The Texas Workers’ Compensation Commission reported that in 2004, Texas recorded the second lowest number of occupational fatalities since data collection began in 1990. A total of 440 fatal occupational injuries occurred, a decrease of 10 percent from 2003, according to data released today by the Census of Fatal Occupational Injuries (CFOI).
There were 5,703 fatalities in the U.S. in 2004, an increase of 2 percent from the revised total of 5,575 fatal work injuries reported in 2003.
In Texas in 2004, a total of 194 persons were killed in transportation incidents — the leading cause of occupational fatalities last year. The number of deaths resulting from assaults and violent acts declined 40 percent compared to 2003 and the total of 54 fatalities in this category was the lowest total in the 13-year history of the fatality census (Chart 2).
The Texas Workers’ Compensation Commission compiles detailed information on all work-related fatalities occurring in Texas for the CFOI, a program jointly administered with the U.S. Department of Labor, Bureau of Labor Statistics (BLS). The Commission annually releases total fatality counts and descriptive data in an effort to prevent fatal work-related injuries and to promote occupational safety.
Causes of Fatalities
Transportation incidents accounted for 44 percent of the total occupational fatalities in Texas in 2004 (Table 2). This was a 3 percent decrease from 2003. Despite the reduction in the number of fatalities in transportation incidents overall, fatalities that resulted from highway incidents increased slightly (3 percent) for the second year in a row (compared to a 10 percent increase in 2003). Sixty-two percent of all transportation incidents occurred on highways; 14 percent were aircraft related, and 12 percent involved pedestrian workers who were struck by vehicles or mobile equipment. Forty-three percent of the transportation incident fatalities occurred in the transportation and material moving occupations.
Following transportation incidents, contact with objects and equipment accounted for the second highest percentage of fatalities (18 percent). The number of fatalities involving contact with objects and equipment increased by 10 percent from 2003. Forty-four percent of these fatalities occurred in the construction and extraction occupations.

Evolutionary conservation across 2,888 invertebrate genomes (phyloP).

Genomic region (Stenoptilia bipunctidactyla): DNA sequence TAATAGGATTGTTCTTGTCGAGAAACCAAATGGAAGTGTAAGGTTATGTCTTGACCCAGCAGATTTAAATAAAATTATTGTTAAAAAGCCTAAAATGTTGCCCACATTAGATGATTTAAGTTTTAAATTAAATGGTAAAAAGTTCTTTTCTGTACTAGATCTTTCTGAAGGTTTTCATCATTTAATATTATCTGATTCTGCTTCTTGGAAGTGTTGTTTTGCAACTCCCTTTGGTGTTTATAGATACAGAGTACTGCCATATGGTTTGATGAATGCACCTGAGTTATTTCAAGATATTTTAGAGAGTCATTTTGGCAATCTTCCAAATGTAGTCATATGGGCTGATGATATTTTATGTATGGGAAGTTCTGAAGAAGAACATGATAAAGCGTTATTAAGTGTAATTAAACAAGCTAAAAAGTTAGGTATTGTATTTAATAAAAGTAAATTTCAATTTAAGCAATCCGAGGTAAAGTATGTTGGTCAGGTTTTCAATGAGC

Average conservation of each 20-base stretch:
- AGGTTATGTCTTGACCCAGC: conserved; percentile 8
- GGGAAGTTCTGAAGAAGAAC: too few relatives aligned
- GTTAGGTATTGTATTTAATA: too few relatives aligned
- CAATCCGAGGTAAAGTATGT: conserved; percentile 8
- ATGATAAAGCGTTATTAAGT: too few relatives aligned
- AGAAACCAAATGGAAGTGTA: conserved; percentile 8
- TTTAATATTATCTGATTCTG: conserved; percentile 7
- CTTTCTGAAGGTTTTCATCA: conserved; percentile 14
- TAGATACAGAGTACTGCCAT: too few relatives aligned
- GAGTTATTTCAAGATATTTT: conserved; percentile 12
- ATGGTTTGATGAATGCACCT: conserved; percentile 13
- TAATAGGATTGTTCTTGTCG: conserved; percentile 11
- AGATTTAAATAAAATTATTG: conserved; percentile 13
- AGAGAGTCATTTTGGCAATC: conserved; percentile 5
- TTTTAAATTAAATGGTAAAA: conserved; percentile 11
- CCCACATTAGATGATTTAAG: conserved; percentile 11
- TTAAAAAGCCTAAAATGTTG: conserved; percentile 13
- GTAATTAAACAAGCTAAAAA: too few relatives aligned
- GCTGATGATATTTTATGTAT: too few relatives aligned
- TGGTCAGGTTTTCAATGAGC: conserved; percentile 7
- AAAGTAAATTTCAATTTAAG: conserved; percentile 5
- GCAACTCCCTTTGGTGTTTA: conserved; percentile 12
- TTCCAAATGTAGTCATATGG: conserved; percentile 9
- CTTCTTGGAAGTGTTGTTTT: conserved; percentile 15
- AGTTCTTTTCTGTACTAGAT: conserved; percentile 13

Of the 54 occupational fatalities in 2004 caused by assaults and violent acts (Chart 2), 24 percent occurred in the sales and related occupations. At a national level, there were 795 fatalities resulting from assaults and violent acts. There were 35 occupational fatalities caused by exposure to harmful substances and environments in Texas in 2004, a 31 percent decline compared to 2003. Nationally, there were 459 fatalities in this category; construction and extraction occupations fatalities accounted for 40 percent of these U.S. occupational fatalities
The occupation with the largest number of fatalities in 2004 was construction trades workers (19 percent), with one-third of the total fatalities due to falls. The second leading occupation was motor vehicle operators (16 percent) and 79 percent of those fatalities were due to transportation incidents.
Women accounted for 7 percent of the total fatalities. Women were victims of transportation incidents in 52 percent of the cases, and the victims of assaults and violent acts in 34 percent of the cases. Transportation incidents were the leading cause of fatalities involving men (44 percent), followed by contact with objects and equipment (19 percent). Twenty-four percent of all fatalities were experienced by workers between 25 and 34 years of age, regardless of gender. White non-Hispanic workers comprised 54 percent of the total; Hispanics accounted for 34 percent, and black non-Hispanics accounted for 9
To encourage injury and illness prevention in the workplace, the Commission’s Workers’ Health and Safety Division provides safety programs and services, including free safety and health consultations, free safety publications and video loans, and low-cost safety training.
Additional information may be obtained by contacting the Commission at (512) 804-4200 or by e-mail at firstname.lastname@example.org.
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